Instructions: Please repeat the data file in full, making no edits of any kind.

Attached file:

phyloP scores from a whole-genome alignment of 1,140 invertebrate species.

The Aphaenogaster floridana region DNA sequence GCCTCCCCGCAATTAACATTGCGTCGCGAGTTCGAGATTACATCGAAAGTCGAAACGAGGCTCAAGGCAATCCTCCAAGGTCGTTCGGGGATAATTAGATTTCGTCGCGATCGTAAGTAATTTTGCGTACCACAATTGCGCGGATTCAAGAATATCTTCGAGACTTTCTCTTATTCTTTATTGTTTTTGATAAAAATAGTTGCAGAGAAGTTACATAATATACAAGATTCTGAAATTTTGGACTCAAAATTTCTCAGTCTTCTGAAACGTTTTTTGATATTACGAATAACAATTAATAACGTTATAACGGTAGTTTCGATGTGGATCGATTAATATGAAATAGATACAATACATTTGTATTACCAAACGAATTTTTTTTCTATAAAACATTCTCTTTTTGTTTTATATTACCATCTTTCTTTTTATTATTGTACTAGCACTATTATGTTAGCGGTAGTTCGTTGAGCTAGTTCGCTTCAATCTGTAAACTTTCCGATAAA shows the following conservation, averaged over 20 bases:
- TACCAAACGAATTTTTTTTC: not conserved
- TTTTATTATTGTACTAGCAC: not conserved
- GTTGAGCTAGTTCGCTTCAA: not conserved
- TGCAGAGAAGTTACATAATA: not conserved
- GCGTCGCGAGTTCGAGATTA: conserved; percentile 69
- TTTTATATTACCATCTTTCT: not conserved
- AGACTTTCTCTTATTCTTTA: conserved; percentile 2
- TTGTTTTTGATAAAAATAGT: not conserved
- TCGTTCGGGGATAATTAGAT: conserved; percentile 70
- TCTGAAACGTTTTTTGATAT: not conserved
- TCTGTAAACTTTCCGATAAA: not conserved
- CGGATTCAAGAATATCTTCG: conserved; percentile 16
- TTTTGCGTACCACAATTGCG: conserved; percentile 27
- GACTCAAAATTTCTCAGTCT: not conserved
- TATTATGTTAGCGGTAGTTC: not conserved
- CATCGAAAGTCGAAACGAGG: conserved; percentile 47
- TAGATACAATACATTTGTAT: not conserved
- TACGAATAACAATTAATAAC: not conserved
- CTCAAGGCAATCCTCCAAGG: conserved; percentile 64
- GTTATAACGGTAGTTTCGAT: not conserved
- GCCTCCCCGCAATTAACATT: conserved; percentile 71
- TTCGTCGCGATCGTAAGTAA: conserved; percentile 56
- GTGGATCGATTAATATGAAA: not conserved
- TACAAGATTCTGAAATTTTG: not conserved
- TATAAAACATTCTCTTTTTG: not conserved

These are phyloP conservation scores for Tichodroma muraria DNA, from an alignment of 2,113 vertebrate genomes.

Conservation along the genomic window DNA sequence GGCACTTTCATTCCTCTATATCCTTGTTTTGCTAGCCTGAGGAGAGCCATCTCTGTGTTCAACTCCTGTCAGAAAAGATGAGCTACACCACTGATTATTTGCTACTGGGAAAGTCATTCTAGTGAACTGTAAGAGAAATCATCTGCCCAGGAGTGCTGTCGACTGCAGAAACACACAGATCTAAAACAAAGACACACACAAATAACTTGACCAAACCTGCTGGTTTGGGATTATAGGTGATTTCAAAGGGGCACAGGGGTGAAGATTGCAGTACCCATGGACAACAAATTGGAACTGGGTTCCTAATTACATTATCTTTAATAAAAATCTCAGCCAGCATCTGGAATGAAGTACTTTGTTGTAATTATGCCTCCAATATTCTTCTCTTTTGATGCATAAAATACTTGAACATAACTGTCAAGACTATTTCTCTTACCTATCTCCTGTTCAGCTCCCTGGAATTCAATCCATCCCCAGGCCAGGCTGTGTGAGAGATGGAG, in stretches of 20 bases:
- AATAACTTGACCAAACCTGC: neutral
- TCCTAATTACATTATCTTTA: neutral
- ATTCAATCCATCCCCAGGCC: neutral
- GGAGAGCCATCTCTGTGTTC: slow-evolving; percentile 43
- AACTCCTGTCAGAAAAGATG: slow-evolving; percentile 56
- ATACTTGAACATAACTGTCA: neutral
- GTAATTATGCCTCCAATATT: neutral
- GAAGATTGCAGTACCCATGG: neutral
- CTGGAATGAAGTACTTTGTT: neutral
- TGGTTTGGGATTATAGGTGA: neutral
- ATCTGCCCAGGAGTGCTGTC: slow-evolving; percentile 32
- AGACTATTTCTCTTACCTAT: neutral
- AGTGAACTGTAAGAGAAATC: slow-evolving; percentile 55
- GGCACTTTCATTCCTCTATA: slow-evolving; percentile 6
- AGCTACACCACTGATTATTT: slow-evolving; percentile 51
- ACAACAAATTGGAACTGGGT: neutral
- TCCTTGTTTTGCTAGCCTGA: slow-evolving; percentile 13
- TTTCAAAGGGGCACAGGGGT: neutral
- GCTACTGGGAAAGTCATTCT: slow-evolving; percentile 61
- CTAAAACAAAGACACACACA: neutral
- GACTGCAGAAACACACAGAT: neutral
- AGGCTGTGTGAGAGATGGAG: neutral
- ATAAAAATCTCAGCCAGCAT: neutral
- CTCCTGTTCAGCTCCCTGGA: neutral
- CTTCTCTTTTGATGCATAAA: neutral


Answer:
phyloP scores from a whole-genome alignment of 1,140 invertebrate species.

The Aphaenogaster floridana region DNA sequence GCCTCCCCGCAATTAACATTGCGTCGCGAGTTCGAGATTACATCGAAAGTCGAAACGAGGCTCAAGGCAATCCTCCAAGGTCGTTCGGGGATAATTAGATTTCGTCGCGATCGTAAGTAATTTTGCGTACCACAATTGCGCGGATTCAAGAATATCTTCGAGACTTTCTCTTATTCTTTATTGTTTTTGATAAAAATAGTTGCAGAGAAGTTACATAATATACAAGATTCTGAAATTTTGGACTCAAAATTTCTCAGTCTTCTGAAACGTTTTTTGATATTACGAATAACAATTAATAACGTTATAACGGTAGTTTCGATGTGGATCGATTAATATGAAATAGATACAATACATTTGTATTACCAAACGAATTTTTTTTCTATAAAACATTCTCTTTTTGTTTTATATTACCATCTTTCTTTTTATTATTGTACTAGCACTATTATGTTAGCGGTAGTTCGTTGAGCTAGTTCGCTTCAATCTGTAAACTTTCCGATAAA shows the following conservation, averaged over 20 bases:
- TACCAAACGAATTTTTTTTC: not conserved
- TTTTATTATTGTACTAGCAC: not conserved
- GTTGAGCTAGTTCGCTTCAA: not conserved
- TGCAGAGAAGTTACATAATA: not conserved
- GCGTCGCGAGTTCGAGATTA: conserved; percentile 69
- TTTTATATTACCATCTTTCT: not conserved
- AGACTTTCTCTTATTCTTTA: conserved; percentile 2
- TTGTTTTTGATAAAAATAGT: not conserved
- TCGTTCGGGGATAATTAGAT: conserved; percentile 70
- TCTGAAACGTTTTTTGATAT: not conserved
- TCTGTAAACTTTCCGATAAA: not conserved
- CGGATTCAAGAATATCTTCG: conserved; percentile 16
- TTTTGCGTACCACAATTGCG: conserved; percentile 27
- GACTCAAAATTTCTCAGTCT: not conserved
- TATTATGTTAGCGGTAGTTC: not conserved
- CATCGAAAGTCGAAACGAGG: conserved; percentile 47
- TAGATACAATACATTTGTAT: not conserved
- TACGAATAACAATTAATAAC: not conserved
- CTCAAGGCAATCCTCCAAGG: conserved; percentile 64
- GTTATAACGGTAGTTTCGAT: not conserved
- GCCTCCCCGCAATTAACATT: conserved; percentile 71
- TTCGTCGCGATCGTAAGTAA: conserved; percentile 56
- GTGGATCGATTAATATGAAA: not conserved
- TACAAGATTCTGAAATTTTG: not conserved
- TATAAAACATTCTCTTTTTG: not conserved

These are phyloP conservation scores for Tichodroma muraria DNA, from an alignment of 2,113 vertebrate genomes.

Conservation along the genomic window DNA sequence GGCACTTTCATTCCTCTATATCCTTGTTTTGCTAGCCTGAGGAGAGCCATCTCTGTGTTCAACTCCTGTCAGAAAAGATGAGCTACACCACTGATTATTTGCTACTGGGAAAGTCATTCTAGTGAACTGTAAGAGAAATCATCTGCCCAGGAGTGCTGTCGACTGCAGAAACACACAGATCTAAAACAAAGACACACACAAATAACTTGACCAAACCTGCTGGTTTGGGATTATAGGTGATTTCAAAGGGGCACAGGGGTGAAGATTGCAGTACCCATGGACAACAAATTGGAACTGGGTTCCTAATTACATTATCTTTAATAAAAATCTCAGCCAGCATCTGGAATGAAGTACTTTGTTGTAATTATGCCTCCAATATTCTTCTCTTTTGATGCATAAAATACTTGAACATAACTGTCAAGACTATTTCTCTTACCTATCTCCTGTTCAGCTCCCTGGAATTCAATCCATCCCCAGGCCAGGCTGTGTGAGAGATGGAG, in stretches of 20 bases:
- AATAACTTGACCAAACCTGC: neutral
- TCCTAATTACATTATCTTTA: neutral
- ATTCAATCCATCCCCAGGCC: neutral
- GGAGAGCCATCTCTGTGTTC: slow-evolving; percentile 43
- AACTCCTGTCAGAAAAGATG: slow-evolving; percentile 56
- ATACTTGAACATAACTGTCA: neutral
- GTAATTATGCCTCCAATATT: neutral
- GAAGATTGCAGTACCCATGG: neutral
- CTGGAATGAAGTACTTTGTT: neutral
- TGGTTTGGGATTATAGGTGA: neutral
- ATCTGCCCAGGAGTGCTGTC: slow-evolving; percentile 32
- AGACTATTTCTCTTACCTAT: neutral
- AGTGAACTGTAAGAGAAATC: slow-evolving; percentile 55
- GGCACTTTCATTCCTCTATA: slow-evolving; percentile 6
- AGCTACACCACTGATTATTT: slow-evolving; percentile 51
- ACAACAAATTGGAACTGGGT: neutral
- TCCTTGTTTTGCTAGCCTGA: slow-evolving; percentile 13
- TTTCAAAGGGGCACAGGGGT: neutral
- GCTACTGGGAAAGTCATTCT: slow-evolving; percentile 61
- CTAAAACAAAGACACACACA: neutral
- GACTGCAGAAACACACAGAT: neutral
- AGGCTGTGTGAGAGATGGAG: neutral
- ATAAAAATCTCAGCCAGCAT: neutral
- CTCCTGTTCAGCTCCCTGGA: neutral
- CTTCTCTTTTGATGCATAAA: neutral